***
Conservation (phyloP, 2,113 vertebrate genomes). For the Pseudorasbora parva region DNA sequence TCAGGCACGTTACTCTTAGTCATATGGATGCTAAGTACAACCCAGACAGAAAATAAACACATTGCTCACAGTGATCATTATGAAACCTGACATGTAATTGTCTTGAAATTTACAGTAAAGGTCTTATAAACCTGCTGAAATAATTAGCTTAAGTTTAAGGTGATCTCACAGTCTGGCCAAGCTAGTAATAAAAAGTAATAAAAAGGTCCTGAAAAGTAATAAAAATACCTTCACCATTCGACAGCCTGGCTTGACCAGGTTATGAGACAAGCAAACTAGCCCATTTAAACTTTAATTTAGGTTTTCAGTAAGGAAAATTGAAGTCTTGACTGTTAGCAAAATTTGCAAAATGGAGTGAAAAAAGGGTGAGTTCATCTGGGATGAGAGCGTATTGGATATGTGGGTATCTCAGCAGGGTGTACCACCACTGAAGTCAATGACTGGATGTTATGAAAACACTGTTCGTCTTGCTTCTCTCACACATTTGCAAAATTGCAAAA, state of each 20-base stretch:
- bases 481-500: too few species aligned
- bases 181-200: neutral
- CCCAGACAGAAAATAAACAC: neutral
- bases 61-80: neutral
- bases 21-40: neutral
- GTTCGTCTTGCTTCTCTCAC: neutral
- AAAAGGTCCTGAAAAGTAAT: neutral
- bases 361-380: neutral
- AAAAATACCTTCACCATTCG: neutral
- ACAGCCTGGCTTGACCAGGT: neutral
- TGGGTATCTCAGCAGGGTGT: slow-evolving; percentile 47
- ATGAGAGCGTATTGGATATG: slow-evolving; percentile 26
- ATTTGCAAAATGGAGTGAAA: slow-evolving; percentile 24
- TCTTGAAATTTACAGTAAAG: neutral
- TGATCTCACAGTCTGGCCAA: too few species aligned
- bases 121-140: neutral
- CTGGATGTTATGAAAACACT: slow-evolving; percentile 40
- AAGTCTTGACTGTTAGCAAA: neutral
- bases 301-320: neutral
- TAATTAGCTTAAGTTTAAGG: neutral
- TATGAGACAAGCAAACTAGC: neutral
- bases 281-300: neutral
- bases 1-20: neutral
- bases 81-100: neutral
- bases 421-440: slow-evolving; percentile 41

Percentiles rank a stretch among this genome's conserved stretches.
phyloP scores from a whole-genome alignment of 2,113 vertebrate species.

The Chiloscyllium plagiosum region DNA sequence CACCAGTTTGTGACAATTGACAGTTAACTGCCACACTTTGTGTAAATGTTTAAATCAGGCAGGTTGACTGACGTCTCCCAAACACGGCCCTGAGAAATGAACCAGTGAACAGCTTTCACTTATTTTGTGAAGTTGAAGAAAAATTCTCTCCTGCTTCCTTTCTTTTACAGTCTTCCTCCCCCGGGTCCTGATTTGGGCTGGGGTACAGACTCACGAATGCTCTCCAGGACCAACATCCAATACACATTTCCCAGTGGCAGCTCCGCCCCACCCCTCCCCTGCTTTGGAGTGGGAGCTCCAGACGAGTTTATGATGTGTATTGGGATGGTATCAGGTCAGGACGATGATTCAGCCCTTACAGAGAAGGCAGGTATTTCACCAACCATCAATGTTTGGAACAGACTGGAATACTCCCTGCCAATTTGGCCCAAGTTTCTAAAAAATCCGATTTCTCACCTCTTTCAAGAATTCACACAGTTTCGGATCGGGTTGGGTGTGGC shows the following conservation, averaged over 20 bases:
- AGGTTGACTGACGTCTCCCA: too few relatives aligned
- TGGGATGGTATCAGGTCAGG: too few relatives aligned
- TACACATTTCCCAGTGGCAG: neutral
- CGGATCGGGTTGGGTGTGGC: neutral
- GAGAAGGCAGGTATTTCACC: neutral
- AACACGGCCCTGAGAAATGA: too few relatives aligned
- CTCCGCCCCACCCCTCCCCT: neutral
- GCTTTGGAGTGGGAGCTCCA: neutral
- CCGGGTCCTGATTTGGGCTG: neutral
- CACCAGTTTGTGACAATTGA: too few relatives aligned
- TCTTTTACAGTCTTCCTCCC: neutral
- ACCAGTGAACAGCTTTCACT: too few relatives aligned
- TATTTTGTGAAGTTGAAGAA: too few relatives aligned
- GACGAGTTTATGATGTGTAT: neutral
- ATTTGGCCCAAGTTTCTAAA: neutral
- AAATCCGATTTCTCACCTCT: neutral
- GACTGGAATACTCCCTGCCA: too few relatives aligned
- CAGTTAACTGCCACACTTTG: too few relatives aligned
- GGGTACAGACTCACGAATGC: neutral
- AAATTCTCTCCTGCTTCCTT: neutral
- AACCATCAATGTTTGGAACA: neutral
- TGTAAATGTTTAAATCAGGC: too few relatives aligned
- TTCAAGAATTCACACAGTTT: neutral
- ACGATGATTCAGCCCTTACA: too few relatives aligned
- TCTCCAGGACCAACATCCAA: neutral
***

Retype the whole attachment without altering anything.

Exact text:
Conservation (phyloP, 2,113 vertebrate genomes). For the Pseudorasbora parva region DNA sequence TCAGGCACGTTACTCTTAGTCATATGGATGCTAAGTACAACCCAGACAGAAAATAAACACATTGCTCACAGTGATCATTATGAAACCTGACATGTAATTGTCTTGAAATTTACAGTAAAGGTCTTATAAACCTGCTGAAATAATTAGCTTAAGTTTAAGGTGATCTCACAGTCTGGCCAAGCTAGTAATAAAAAGTAATAAAAAGGTCCTGAAAAGTAATAAAAATACCTTCACCATTCGACAGCCTGGCTTGACCAGGTTATGAGACAAGCAAACTAGCCCATTTAAACTTTAATTTAGGTTTTCAGTAAGGAAAATTGAAGTCTTGACTGTTAGCAAAATTTGCAAAATGGAGTGAAAAAAGGGTGAGTTCATCTGGGATGAGAGCGTATTGGATATGTGGGTATCTCAGCAGGGTGTACCACCACTGAAGTCAATGACTGGATGTTATGAAAACACTGTTCGTCTTGCTTCTCTCACACATTTGCAAAATTGCAAAA, state of each 20-base stretch:
- bases 481-500: too few species aligned
- bases 181-200: neutral
- CCCAGACAGAAAATAAACAC: neutral
- bases 61-80: neutral
- bases 21-40: neutral
- GTTCGTCTTGCTTCTCTCAC: neutral
- AAAAGGTCCTGAAAAGTAAT: neutral
- bases 361-380: neutral
- AAAAATACCTTCACCATTCG: neutral
- ACAGCCTGGCTTGACCAGGT: neutral
- TGGGTATCTCAGCAGGGTGT: slow-evolving; percentile 47
- ATGAGAGCGTATTGGATATG: slow-evolving; percentile 26
- ATTTGCAAAATGGAGTGAAA: slow-evolving; percentile 24
- TCTTGAAATTTACAGTAAAG: neutral
- TGATCTCACAGTCTGGCCAA: too few species aligned
- bases 121-140: neutral
- CTGGATGTTATGAAAACACT: slow-evolving; percentile 40
- AAGTCTTGACTGTTAGCAAA: neutral
- bases 301-320: neutral
- TAATTAGCTTAAGTTTAAGG: neutral
- TATGAGACAAGCAAACTAGC: neutral
- bases 281-300: neutral
- bases 1-20: neutral
- bases 81-100: neutral
- bases 421-440: slow-evolving; percentile 41

Percentiles rank a stretch among this genome's conserved stretches.
phyloP scores from a whole-genome alignment of 2,113 vertebrate species.

The Chiloscyllium plagiosum region DNA sequence CACCAGTTTGTGACAATTGACAGTTAACTGCCACACTTTGTGTAAATGTTTAAATCAGGCAGGTTGACTGACGTCTCCCAAACACGGCCCTGAGAAATGAACCAGTGAACAGCTTTCACTTATTTTGTGAAGTTGAAGAAAAATTCTCTCCTGCTTCCTTTCTTTTACAGTCTTCCTCCCCCGGGTCCTGATTTGGGCTGGGGTACAGACTCACGAATGCTCTCCAGGACCAACATCCAATACACATTTCCCAGTGGCAGCTCCGCCCCACCCCTCCCCTGCTTTGGAGTGGGAGCTCCAGACGAGTTTATGATGTGTATTGGGATGGTATCAGGTCAGGACGATGATTCAGCCCTTACAGAGAAGGCAGGTATTTCACCAACCATCAATGTTTGGAACAGACTGGAATACTCCCTGCCAATTTGGCCCAAGTTTCTAAAAAATCCGATTTCTCACCTCTTTCAAGAATTCACACAGTTTCGGATCGGGTTGGGTGTGGC shows the following conservation, averaged over 20 bases:
- AGGTTGACTGACGTCTCCCA: too few relatives aligned
- TGGGATGGTATCAGGTCAGG: too few relatives aligned
- TACACATTTCCCAGTGGCAG: neutral
- CGGATCGGGTTGGGTGTGGC: neutral
- GAGAAGGCAGGTATTTCACC: neutral
- AACACGGCCCTGAGAAATGA: too few relatives aligned
- CTCCGCCCCACCCCTCCCCT: neutral
- GCTTTGGAGTGGGAGCTCCA: neutral
- CCGGGTCCTGATTTGGGCTG: neutral
- CACCAGTTTGTGACAATTGA: too few relatives aligned
- TCTTTTACAGTCTTCCTCCC: neutral
- ACCAGTGAACAGCTTTCACT: too few relatives aligned
- TATTTTGTGAAGTTGAAGAA: too few relatives aligned
- GACGAGTTTATGATGTGTAT: neutral
- ATTTGGCCCAAGTTTCTAAA: neutral
- AAATCCGATTTCTCACCTCT: neutral
- GACTGGAATACTCCCTGCCA: too few relatives aligned
- CAGTTAACTGCCACACTTTG: too few relatives aligned
- GGGTACAGACTCACGAATGC: neutral
- AAATTCTCTCCTGCTTCCTT: neutral
- AACCATCAATGTTTGGAACA: neutral
- TGTAAATGTTTAAATCAGGC: too few relatives aligned
- TTCAAGAATTCACACAGTTT: neutral
- ACGATGATTCAGCCCTTACA: too few relatives aligned
- TCTCCAGGACCAACATCCAA: neutral